So, what’s a recruiter to do in this position? Should I tell the client that I can’t help them, and send them packing? Or, should I let them know that I can fill the role for them, but that I’d enlist the help of a trusted and expert colleague in order to achieve the results they’re looking for, at no extra cost to them.
The Benefits of Splitting Fees
A split-fee program, as far as I can see, is a win-win situation. Your client is happy. They don’t have to go through the bother of trying to find another specialist recruiter to help them, and they trust you to deliver results.
You’re happy too. Okay, so you might not get 100% of the fee, but you’ll still make something, and more importantly, you’ll hold on to your client. They’ll be impressed that you showed initiative, and that you’re willing to go the extra mile to get their position filled.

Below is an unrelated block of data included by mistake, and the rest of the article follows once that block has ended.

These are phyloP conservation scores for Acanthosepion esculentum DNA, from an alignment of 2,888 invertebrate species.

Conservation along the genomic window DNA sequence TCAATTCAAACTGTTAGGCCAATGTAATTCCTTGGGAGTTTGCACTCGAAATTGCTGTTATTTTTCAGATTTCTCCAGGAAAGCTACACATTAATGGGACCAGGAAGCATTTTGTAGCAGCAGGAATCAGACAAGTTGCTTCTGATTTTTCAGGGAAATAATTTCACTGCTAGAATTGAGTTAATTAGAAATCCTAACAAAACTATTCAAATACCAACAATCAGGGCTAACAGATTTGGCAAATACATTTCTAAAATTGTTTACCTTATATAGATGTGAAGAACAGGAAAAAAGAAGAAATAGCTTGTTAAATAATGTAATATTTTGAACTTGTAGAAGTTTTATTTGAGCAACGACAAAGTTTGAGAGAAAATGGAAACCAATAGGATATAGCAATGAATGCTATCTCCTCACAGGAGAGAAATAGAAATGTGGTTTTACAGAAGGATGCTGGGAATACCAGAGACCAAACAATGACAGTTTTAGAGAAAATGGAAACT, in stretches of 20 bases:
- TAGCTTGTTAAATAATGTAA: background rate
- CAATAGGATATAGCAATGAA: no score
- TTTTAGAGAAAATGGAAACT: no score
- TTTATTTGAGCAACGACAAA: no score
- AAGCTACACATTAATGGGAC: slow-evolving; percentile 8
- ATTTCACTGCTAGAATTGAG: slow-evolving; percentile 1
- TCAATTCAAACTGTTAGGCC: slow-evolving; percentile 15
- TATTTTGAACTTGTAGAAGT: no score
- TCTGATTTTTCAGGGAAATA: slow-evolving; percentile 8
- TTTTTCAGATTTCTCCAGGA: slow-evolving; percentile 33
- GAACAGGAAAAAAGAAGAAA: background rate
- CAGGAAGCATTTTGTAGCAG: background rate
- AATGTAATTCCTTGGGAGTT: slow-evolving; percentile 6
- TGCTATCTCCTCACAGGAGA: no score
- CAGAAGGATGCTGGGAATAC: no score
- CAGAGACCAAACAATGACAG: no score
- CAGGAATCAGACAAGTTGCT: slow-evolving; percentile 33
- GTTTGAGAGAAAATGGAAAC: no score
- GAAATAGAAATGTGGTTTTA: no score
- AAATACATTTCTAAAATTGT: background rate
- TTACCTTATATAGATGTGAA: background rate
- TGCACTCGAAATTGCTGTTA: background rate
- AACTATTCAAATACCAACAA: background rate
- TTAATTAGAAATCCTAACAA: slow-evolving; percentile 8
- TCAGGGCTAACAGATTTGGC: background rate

Of course, this might not be something you can achieve for all roles, and it’s important to be realistic about your limitations. If you try to blag it, you may end up letting your client down, and that’s not a good situation to be in. However, letting your clients down when actually, you might be able to help, isn’t an attractive option either!
A Tool to Add to Your Arsenal
You don’t want to find yourself in a position where you’re fee-splitting too often as you won’t be focusing on your core area of expertise. Plus if you’re working as a freelance recruiter, you need to make a certain amount each month to pay the bills, and too much fee-splitting can compromise this.